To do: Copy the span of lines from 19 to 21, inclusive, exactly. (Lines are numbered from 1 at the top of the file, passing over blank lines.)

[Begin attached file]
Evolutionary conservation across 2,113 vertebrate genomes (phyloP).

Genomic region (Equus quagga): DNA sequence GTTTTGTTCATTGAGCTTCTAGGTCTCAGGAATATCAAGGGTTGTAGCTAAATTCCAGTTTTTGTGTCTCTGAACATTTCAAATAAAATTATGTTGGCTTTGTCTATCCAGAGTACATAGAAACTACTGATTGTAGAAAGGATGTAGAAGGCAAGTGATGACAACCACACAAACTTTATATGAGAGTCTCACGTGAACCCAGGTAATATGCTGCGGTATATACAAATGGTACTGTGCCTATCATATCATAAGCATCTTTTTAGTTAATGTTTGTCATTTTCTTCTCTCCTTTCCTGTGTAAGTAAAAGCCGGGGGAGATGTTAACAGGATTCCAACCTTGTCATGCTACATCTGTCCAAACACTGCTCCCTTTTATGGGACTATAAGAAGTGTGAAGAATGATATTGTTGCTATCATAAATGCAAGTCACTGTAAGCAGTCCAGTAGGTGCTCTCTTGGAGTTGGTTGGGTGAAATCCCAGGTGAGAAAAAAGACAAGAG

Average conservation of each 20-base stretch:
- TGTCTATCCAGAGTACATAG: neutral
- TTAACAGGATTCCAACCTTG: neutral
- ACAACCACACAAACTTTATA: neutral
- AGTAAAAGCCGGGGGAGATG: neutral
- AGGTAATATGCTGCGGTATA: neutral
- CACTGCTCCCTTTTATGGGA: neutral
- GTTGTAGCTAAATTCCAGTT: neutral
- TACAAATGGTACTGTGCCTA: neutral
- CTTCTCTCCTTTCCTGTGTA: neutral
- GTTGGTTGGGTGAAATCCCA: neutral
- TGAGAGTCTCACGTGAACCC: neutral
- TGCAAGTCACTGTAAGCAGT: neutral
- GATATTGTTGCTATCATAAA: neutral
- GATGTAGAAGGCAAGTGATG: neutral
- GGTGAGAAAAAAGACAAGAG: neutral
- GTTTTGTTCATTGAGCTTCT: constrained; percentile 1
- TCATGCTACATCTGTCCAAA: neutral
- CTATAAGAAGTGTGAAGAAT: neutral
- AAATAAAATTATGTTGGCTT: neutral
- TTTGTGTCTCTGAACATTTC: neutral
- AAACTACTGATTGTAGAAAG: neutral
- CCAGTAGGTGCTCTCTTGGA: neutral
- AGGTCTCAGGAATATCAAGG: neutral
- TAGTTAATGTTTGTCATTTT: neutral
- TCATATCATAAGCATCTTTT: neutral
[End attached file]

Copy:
- GTTTTGTTCATTGAGCTTCT: constrained; percentile 1
- TCATGCTACATCTGTCCAAA: neutral
- CTATAAGAAGTGTGAAGAAT: neutral